After a campaign in which Joe Biden expressed supreme confidence that he could bring an end to, or at least substantially curb the damage wrought by, the coronavirus pandemic, his administration’s handling of the pandemic has left much to be desired. Rewind back to last fall. Biden was giving speeches about how while he trusted vaccines in general, he didn’t trust Donald Trump, and was thus skeptical of the coronavirus vaccines in particular. Biden’s running mate, then-senator Kamala Harris, said that she’d be hesitant to take a vaccine that came out during Trump’s term. When pressed about whether she would do so if Dr. Anthony Fauci and other reputable health authorities endorsed it, she doubled down: “They’ll be muzzled; they’ll be suppressed.” By December, it was clear that the vaccines were in fact on the brink of FDA approval, and that by the time Biden and Harris took their respective positions atop the executive branch, distribution would be well underway. Biden received the Pfizer vaccine mid-month, and Harris got it just before the year’s end. It was only right that the principals of the incoming administration should be protected. But it remains the case that Biden and Harris, without basis, undermined confidence in a medical miracle for their own political benefit and then jumped to the front of the considerable line for it. After receiving the vaccine, Biden moved into the White House with a mandate to get the pandemic under control. He announced his moonshot plan for national vaccination: administering 100 million shots by his 100th day in office. This was a dishonest PR ploy. During the week of Biden’s inauguration, the U.S. averaged 983,000 vaccinations a day, meaning the administration was setting itself a benchmark it could already be assured of hitting. Naturally, the public noticed, and almost immediately Biden was forced to increase his goal: He would now be aiming for an average of 1.5 million vaccinations a day at the end of his first 100 days. Already, we’ve reached that higher target, and not because of the Biden administration’s novel efforts. As National Review’s Jim Geraghty has reported, the Biden administration’s vaccination plan includes new federal sites, but no more doses of the vaccine. This presents not an opportunity to expand vaccination efforts — there are already plenty of places where people can be inoculated — but a bureaucratic obstacle that has made things harder on the states, some of which were not even aware that additional doses would not be made available at the new sites. Even worse, yesterday’s Morning Jolt noted that there’s still a substantial gap between the number of vaccines provided by Pfizer and Moderna and the number of vaccines actually being administered: As of this morning, according to the New York Times, Moderna and Pfizer have shipped more than 70 million doses to the states, and somehow the states have gotten only 52.8 million of those shots into peoples’ arms. The Bloomberg chart has a slightly better figure, showing states have administered 54.6 million doses, out of roughly the same total. That leaves anywhere from 15.4 to 17.2 million doses either in transit or sitting on shelves somewhere. The country is vaccinating about 1.67 million people per day according to the Times data, 1.69 million per day on the Bloomberg chart. Not great. The Biden administration has been similarly lackadaisical in its approach to school reopenings. White House press secretary Jen Psaki announced last week that its goal was to have 51 percent of schools open “at least one day a week.” This target suffers from the same problem as the vaccination target: It’s already been met, and exceeded. Around 64 percent of school districts were already offering some kind of in-person instruction when Psaki spoke. The objective, given the enormous costs of virtual instruction on students, should be to open up the remaining 36 percent and turn partial reopenings back into full-time ones. To some extent, Biden walked Psaki’s stunningly slothful goal back during a CNN town-hall event on Tuesday, saying “I think many of them [will be open] five days a week. The goal will be five days a week,” and calling Psaki’s statement a “mistake.” Questions remain, though: If it was only a mistake, why did it take a week for it to be corrected? And why is the correction so vague as to leave room for fudging? How many, exactly, constitutes “many” to the Biden administration? Biden’s expectations game is a symptom of a greater problem: He never had the plan for handling the pandemic that he said he did. His campaign-season contention that he did was always a smoke-and-mirrors act that had more to do with tone and messaging than it did policy. To cover up the absence of tangible changes that it’s brought to the table, the new administration has tried to flood the zone with already achieved objectives and then tout their achievement as accomplishments. Dishonesty has many forms, and the Biden administration has proven itself no more forthright than its predecessors, even if its deceptions are sometimes more artful.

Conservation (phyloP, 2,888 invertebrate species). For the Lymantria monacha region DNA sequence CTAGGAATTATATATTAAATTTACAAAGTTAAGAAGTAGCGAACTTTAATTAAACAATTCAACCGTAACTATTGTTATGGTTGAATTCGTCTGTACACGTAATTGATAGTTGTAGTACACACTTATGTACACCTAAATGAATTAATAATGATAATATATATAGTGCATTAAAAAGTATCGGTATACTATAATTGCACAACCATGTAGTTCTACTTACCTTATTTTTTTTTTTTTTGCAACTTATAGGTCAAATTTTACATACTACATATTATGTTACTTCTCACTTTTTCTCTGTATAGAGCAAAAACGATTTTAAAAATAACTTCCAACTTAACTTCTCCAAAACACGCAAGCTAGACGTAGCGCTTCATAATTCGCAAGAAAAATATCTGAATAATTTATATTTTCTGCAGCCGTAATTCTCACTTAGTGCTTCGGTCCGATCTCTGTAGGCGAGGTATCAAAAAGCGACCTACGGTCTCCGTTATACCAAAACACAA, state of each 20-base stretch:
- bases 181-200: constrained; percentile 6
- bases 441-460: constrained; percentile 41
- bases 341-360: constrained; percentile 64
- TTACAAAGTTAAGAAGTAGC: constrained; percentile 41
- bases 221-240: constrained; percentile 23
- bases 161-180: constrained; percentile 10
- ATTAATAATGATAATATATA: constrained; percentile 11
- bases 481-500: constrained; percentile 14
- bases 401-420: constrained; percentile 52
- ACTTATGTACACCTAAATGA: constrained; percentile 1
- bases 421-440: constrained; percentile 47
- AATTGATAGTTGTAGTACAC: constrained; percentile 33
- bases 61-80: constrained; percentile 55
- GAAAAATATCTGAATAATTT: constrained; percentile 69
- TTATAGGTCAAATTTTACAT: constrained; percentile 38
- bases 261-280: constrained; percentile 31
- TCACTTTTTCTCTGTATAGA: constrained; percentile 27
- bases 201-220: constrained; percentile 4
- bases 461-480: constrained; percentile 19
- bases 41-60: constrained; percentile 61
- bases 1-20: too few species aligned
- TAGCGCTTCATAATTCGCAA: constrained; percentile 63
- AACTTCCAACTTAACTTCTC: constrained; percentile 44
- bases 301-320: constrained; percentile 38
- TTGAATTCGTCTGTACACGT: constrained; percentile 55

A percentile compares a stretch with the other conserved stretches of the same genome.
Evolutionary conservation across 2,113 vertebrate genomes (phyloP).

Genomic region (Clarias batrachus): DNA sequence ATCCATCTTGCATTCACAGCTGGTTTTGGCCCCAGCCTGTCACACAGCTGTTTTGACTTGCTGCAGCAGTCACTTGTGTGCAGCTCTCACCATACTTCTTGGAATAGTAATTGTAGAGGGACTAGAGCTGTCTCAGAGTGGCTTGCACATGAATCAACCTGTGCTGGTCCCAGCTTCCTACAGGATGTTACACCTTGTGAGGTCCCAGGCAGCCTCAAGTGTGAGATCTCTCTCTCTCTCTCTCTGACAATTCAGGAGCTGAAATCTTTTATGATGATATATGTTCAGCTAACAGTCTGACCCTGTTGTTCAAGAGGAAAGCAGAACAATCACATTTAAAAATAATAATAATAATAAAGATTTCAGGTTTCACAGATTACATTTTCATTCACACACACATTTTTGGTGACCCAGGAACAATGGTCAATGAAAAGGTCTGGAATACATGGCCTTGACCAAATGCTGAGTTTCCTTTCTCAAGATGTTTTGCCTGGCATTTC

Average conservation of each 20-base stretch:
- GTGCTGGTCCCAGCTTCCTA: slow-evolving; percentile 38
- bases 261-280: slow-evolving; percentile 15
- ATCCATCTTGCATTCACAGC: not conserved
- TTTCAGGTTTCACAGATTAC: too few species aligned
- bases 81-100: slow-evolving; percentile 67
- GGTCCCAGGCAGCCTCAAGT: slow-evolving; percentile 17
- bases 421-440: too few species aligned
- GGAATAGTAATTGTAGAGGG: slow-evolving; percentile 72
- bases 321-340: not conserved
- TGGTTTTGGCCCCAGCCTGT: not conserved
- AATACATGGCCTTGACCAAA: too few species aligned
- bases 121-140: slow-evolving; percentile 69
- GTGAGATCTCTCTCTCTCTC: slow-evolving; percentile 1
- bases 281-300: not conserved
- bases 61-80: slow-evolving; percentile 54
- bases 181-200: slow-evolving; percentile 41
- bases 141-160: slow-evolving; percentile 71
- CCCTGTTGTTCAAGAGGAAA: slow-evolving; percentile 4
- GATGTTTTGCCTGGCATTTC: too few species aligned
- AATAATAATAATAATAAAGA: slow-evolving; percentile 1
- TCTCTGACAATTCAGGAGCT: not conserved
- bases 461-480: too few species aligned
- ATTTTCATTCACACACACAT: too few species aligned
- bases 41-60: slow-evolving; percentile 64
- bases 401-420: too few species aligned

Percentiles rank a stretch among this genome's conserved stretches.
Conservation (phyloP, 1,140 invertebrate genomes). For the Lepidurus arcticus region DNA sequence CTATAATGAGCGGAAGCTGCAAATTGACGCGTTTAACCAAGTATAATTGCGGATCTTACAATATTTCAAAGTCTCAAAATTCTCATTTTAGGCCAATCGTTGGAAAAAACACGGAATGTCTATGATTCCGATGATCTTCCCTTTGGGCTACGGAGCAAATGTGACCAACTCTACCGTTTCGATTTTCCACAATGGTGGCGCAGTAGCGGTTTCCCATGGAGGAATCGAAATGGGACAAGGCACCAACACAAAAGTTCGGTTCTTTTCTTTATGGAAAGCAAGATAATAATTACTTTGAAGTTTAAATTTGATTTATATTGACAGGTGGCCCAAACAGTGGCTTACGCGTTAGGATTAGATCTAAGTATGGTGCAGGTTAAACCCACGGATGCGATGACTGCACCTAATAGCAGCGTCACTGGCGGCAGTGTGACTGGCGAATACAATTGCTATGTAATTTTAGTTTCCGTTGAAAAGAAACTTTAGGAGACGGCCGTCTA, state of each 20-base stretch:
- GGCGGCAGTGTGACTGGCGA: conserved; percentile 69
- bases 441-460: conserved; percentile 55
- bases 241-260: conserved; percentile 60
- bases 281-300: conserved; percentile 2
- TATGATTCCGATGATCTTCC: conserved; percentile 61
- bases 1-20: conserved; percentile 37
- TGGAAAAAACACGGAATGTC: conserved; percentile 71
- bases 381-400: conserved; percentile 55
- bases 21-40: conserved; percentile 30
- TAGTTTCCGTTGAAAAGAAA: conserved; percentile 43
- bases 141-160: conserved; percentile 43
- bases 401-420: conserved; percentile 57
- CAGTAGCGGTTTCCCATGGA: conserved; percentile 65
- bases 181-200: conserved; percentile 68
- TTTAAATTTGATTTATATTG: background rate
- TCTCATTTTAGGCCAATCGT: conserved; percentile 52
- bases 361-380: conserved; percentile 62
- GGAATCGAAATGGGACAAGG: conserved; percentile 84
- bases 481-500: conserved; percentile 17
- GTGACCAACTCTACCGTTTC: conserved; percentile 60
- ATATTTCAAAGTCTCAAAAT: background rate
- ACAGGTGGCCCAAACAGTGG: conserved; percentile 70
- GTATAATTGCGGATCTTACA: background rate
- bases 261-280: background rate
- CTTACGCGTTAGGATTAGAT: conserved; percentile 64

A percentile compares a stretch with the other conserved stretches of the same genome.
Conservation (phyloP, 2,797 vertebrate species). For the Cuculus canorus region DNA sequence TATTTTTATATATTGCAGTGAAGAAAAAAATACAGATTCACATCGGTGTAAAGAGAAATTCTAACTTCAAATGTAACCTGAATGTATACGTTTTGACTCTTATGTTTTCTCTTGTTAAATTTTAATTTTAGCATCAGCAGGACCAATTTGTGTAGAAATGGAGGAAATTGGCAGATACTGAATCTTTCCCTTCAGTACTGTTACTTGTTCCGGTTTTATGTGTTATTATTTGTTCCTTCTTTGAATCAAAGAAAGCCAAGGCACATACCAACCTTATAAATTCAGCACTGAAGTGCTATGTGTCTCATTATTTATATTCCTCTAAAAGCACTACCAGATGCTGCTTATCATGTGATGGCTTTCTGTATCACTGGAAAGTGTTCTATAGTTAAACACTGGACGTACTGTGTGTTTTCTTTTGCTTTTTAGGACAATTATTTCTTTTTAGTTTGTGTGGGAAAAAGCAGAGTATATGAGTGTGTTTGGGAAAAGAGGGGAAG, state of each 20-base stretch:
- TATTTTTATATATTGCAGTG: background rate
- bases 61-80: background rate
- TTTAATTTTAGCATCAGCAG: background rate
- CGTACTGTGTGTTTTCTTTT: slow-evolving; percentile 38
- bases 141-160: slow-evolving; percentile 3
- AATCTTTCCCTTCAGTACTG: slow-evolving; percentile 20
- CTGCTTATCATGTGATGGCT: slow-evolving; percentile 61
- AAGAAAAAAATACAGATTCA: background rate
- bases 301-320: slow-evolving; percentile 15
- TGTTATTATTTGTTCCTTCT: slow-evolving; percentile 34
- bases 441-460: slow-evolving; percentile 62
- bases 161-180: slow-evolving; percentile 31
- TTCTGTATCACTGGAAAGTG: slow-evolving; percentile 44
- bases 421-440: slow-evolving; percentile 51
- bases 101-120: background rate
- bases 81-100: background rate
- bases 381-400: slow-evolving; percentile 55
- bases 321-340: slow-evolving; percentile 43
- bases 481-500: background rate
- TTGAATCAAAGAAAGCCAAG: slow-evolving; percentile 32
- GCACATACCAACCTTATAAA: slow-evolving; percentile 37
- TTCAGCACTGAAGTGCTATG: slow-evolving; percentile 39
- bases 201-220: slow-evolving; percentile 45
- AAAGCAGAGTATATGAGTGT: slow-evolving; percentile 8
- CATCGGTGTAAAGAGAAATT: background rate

The Texas senator blasted California's electricity policy when that state faced blackouts last year, but now his own state is in the same boat.